In first grade, kids move from object-based, hands-on math, to more standard pencil-and-paper scribbling. Children still need visual and tactile learning in the mix, but they also need to start transferring many of their mathematical ideas onto paper. Here are some things you can do at home, to help your child make the leap.
  • Practice counting forward to and backward from 100, and forward or backward between any two numbers under 100. Practice when your child is bored (such as in a grocery store line or during a long car ride). Lots of praise encourages repeat performances. Count by twos, fives, and tens as well. You can begin this by using Lego-type blocks: hook multiple sets of two or five together.
  • Flip through a magazine or catalog with your child, pointing out numbers and asking her to read them. Or, reverse the exercise by naming a number and asking her to find it.
  • Part of understanding numbers is being able to represent them in multiple ways, using words, models, and number expressions (For example, a child might describe the number 4 as one more than three, 2+2, 4 dolls, and "my apartment number.") To practice this, play "Guess the Number" using index cards with numbers written on one side. Your child chooses a number and then tries to make you guess it by giving descriptions without actually saying the number. Take turns.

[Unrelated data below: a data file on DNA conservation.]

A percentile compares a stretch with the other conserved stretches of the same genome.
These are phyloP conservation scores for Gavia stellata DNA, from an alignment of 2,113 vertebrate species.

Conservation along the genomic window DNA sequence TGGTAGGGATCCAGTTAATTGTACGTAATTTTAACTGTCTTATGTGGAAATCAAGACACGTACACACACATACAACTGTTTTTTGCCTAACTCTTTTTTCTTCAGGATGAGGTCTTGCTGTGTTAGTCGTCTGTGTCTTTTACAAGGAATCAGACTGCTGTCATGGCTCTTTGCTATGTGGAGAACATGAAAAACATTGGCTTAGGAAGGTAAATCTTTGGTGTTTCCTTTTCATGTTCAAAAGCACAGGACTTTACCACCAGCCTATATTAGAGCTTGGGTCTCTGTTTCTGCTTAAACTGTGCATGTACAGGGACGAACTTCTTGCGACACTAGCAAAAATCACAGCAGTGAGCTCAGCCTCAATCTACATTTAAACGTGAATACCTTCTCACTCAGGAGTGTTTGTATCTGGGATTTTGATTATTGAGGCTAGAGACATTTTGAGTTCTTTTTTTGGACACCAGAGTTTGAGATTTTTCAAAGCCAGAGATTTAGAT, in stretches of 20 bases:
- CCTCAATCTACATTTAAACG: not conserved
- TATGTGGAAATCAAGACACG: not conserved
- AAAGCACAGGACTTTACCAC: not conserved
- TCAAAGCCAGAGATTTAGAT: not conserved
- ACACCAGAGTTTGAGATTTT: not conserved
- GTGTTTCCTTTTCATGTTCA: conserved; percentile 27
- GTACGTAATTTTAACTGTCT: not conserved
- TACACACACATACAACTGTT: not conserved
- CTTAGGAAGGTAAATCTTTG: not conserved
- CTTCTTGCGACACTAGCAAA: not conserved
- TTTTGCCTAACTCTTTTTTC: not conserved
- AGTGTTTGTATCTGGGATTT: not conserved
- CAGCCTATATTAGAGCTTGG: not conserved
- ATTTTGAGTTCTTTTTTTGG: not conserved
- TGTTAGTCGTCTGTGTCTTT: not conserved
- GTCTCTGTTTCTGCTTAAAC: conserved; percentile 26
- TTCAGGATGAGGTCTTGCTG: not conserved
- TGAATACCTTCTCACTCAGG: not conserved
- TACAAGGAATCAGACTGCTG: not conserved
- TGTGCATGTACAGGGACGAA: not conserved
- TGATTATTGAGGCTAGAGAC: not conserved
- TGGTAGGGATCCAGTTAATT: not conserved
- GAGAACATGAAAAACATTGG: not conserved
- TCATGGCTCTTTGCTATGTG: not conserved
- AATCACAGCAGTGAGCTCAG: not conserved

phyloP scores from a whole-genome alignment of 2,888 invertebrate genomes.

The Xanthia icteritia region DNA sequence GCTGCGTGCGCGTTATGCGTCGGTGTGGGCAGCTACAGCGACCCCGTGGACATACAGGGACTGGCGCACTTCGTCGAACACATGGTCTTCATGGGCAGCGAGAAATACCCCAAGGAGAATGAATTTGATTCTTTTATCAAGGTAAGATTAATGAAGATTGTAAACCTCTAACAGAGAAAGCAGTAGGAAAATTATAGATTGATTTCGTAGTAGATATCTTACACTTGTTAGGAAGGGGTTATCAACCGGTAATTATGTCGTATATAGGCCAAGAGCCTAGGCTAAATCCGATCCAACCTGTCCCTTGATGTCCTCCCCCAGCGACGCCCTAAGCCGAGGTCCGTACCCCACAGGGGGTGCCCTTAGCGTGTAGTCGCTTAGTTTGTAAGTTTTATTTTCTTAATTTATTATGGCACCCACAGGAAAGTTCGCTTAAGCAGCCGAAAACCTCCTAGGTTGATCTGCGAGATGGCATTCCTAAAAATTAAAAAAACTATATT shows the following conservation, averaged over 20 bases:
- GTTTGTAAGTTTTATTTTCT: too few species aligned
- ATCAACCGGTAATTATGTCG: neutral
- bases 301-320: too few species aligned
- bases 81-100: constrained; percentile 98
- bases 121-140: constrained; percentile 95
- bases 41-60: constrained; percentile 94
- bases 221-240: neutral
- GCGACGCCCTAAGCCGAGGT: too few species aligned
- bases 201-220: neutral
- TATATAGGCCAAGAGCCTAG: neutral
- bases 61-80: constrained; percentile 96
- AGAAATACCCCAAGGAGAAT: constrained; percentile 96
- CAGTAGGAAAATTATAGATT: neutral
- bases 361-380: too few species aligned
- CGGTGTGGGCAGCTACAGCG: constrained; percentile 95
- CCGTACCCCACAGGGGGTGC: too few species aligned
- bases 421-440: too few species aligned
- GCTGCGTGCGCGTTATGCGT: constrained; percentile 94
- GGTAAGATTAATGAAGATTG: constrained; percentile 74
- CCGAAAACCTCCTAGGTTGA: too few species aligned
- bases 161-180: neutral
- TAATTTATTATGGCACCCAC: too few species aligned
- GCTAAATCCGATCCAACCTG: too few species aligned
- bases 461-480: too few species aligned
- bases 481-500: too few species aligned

• Cook using printed recipes to teach fractions. Your child can help read the ingredient amounts and then measure. Demonstrate fractions by showing how 1/4 cup of water, poured into a 1 cup container four times, fills it up.
  • Create word problems. "If I want to eat two cookies, and you want three, how many do we need?" Use number magnets or pencil and paper to turn these word problems into number sentences. Verbalize the operation of, "Two plus three equals five."
  • Use a clock to time favorite activities. "You may watch TV from now, 6:00 (point at the numbers on the clock) until 6:30." Then, show your child when it's 6:30.